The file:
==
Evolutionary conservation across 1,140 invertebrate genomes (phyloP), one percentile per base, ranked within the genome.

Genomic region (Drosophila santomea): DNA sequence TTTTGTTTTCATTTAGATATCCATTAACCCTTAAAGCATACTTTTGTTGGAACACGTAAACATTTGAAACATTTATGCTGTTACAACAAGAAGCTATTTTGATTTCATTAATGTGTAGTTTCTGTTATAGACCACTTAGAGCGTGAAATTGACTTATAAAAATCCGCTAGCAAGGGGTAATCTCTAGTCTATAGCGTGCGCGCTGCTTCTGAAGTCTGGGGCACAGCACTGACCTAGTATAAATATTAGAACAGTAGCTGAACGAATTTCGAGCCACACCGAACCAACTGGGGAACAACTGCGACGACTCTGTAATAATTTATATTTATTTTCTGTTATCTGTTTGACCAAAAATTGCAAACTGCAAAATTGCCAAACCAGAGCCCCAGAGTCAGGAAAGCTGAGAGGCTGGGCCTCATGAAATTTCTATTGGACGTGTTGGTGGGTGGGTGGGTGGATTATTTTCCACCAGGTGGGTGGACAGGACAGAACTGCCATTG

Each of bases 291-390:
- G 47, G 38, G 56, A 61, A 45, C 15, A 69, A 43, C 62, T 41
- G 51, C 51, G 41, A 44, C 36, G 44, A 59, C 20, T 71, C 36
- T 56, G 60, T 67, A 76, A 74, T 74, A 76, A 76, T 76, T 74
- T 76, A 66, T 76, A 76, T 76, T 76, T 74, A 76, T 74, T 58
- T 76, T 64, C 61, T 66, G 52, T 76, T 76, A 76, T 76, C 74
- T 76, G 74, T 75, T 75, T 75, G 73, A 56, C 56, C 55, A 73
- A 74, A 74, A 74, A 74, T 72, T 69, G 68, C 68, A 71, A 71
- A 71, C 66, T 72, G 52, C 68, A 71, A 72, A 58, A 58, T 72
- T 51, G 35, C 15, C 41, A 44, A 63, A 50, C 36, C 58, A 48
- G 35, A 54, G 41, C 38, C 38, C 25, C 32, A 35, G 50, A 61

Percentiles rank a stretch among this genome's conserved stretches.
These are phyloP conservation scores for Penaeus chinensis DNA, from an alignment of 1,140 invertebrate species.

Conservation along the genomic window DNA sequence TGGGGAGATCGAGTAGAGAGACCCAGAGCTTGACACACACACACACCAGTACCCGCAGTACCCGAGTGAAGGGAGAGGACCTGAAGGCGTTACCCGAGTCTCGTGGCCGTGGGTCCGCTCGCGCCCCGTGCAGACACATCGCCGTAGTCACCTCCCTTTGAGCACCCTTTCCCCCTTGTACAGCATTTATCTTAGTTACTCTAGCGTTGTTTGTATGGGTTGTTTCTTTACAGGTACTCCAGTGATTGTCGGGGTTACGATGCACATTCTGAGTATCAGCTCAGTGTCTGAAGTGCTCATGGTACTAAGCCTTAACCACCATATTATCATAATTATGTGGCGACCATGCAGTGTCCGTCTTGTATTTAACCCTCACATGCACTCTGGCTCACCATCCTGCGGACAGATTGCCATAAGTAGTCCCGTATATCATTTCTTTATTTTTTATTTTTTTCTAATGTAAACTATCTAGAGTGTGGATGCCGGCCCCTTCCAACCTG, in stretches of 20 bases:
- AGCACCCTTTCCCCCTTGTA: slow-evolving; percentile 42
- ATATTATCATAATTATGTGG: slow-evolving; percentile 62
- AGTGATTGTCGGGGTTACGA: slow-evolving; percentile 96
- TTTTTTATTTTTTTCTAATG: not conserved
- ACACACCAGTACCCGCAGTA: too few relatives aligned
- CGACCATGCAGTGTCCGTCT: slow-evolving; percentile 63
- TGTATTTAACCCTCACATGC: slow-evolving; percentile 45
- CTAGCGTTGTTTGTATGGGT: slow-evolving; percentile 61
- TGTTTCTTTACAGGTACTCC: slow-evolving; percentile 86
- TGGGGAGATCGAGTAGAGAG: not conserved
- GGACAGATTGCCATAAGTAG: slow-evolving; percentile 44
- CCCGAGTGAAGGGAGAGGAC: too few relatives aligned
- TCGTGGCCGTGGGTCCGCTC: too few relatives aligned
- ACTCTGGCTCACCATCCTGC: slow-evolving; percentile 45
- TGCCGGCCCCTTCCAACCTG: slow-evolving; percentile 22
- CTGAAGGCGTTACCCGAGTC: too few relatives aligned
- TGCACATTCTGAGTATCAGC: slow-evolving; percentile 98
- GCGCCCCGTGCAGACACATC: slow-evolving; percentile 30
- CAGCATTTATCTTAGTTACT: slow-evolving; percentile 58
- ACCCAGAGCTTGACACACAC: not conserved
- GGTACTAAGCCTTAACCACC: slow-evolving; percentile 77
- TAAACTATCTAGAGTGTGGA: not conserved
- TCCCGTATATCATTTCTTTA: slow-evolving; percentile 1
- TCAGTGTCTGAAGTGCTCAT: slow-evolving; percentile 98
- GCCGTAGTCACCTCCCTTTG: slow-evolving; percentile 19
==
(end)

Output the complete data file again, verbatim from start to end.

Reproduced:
Evolutionary conservation across 1,140 invertebrate genomes (phyloP), one percentile per base, ranked within the genome.

Genomic region (Drosophila santomea): DNA sequence TTTTGTTTTCATTTAGATATCCATTAACCCTTAAAGCATACTTTTGTTGGAACACGTAAACATTTGAAACATTTATGCTGTTACAACAAGAAGCTATTTTGATTTCATTAATGTGTAGTTTCTGTTATAGACCACTTAGAGCGTGAAATTGACTTATAAAAATCCGCTAGCAAGGGGTAATCTCTAGTCTATAGCGTGCGCGCTGCTTCTGAAGTCTGGGGCACAGCACTGACCTAGTATAAATATTAGAACAGTAGCTGAACGAATTTCGAGCCACACCGAACCAACTGGGGAACAACTGCGACGACTCTGTAATAATTTATATTTATTTTCTGTTATCTGTTTGACCAAAAATTGCAAACTGCAAAATTGCCAAACCAGAGCCCCAGAGTCAGGAAAGCTGAGAGGCTGGGCCTCATGAAATTTCTATTGGACGTGTTGGTGGGTGGGTGGGTGGATTATTTTCCACCAGGTGGGTGGACAGGACAGAACTGCCATTG

Each of bases 291-390:
- G 47, G 38, G 56, A 61, A 45, C 15, A 69, A 43, C 62, T 41
- G 51, C 51, G 41, A 44, C 36, G 44, A 59, C 20, T 71, C 36
- T 56, G 60, T 67, A 76, A 74, T 74, A 76, A 76, T 76, T 74
- T 76, A 66, T 76, A 76, T 76, T 76, T 74, A 76, T 74, T 58
- T 76, T 64, C 61, T 66, G 52, T 76, T 76, A 76, T 76, C 74
- T 76, G 74, T 75, T 75, T 75, G 73, A 56, C 56, C 55, A 73
- A 74, A 74, A 74, A 74, T 72, T 69, G 68, C 68, A 71, A 71
- A 71, C 66, T 72, G 52, C 68, A 71, A 72, A 58, A 58, T 72
- T 51, G 35, C 15, C 41, A 44, A 63, A 50, C 36, C 58, A 48
- G 35, A 54, G 41, C 38, C 38, C 25, C 32, A 35, G 50, A 61

Percentiles rank a stretch among this genome's conserved stretches.
These are phyloP conservation scores for Penaeus chinensis DNA, from an alignment of 1,140 invertebrate species.

Conservation along the genomic window DNA sequence TGGGGAGATCGAGTAGAGAGACCCAGAGCTTGACACACACACACACCAGTACCCGCAGTACCCGAGTGAAGGGAGAGGACCTGAAGGCGTTACCCGAGTCTCGTGGCCGTGGGTCCGCTCGCGCCCCGTGCAGACACATCGCCGTAGTCACCTCCCTTTGAGCACCCTTTCCCCCTTGTACAGCATTTATCTTAGTTACTCTAGCGTTGTTTGTATGGGTTGTTTCTTTACAGGTACTCCAGTGATTGTCGGGGTTACGATGCACATTCTGAGTATCAGCTCAGTGTCTGAAGTGCTCATGGTACTAAGCCTTAACCACCATATTATCATAATTATGTGGCGACCATGCAGTGTCCGTCTTGTATTTAACCCTCACATGCACTCTGGCTCACCATCCTGCGGACAGATTGCCATAAGTAGTCCCGTATATCATTTCTTTATTTTTTATTTTTTTCTAATGTAAACTATCTAGAGTGTGGATGCCGGCCCCTTCCAACCTG, in stretches of 20 bases:
- AGCACCCTTTCCCCCTTGTA: slow-evolving; percentile 42
- ATATTATCATAATTATGTGG: slow-evolving; percentile 62
- AGTGATTGTCGGGGTTACGA: slow-evolving; percentile 96
- TTTTTTATTTTTTTCTAATG: not conserved
- ACACACCAGTACCCGCAGTA: too few relatives aligned
- CGACCATGCAGTGTCCGTCT: slow-evolving; percentile 63
- TGTATTTAACCCTCACATGC: slow-evolving; percentile 45
- CTAGCGTTGTTTGTATGGGT: slow-evolving; percentile 61
- TGTTTCTTTACAGGTACTCC: slow-evolving; percentile 86
- TGGGGAGATCGAGTAGAGAG: not conserved
- GGACAGATTGCCATAAGTAG: slow-evolving; percentile 44
- CCCGAGTGAAGGGAGAGGAC: too few relatives aligned
- TCGTGGCCGTGGGTCCGCTC: too few relatives aligned
- ACTCTGGCTCACCATCCTGC: slow-evolving; percentile 45
- TGCCGGCCCCTTCCAACCTG: slow-evolving; percentile 22
- CTGAAGGCGTTACCCGAGTC: too few relatives aligned
- TGCACATTCTGAGTATCAGC: slow-evolving; percentile 98
- GCGCCCCGTGCAGACACATC: slow-evolving; percentile 30
- CAGCATTTATCTTAGTTACT: slow-evolving; percentile 58
- ACCCAGAGCTTGACACACAC: not conserved
- GGTACTAAGCCTTAACCACC: slow-evolving; percentile 77
- TAAACTATCTAGAGTGTGGA: not conserved
- TCCCGTATATCATTTCTTTA: slow-evolving; percentile 1
- TCAGTGTCTGAAGTGCTCAT: slow-evolving; percentile 98
- GCCGTAGTCACCTCCCTTTG: slow-evolving; percentile 19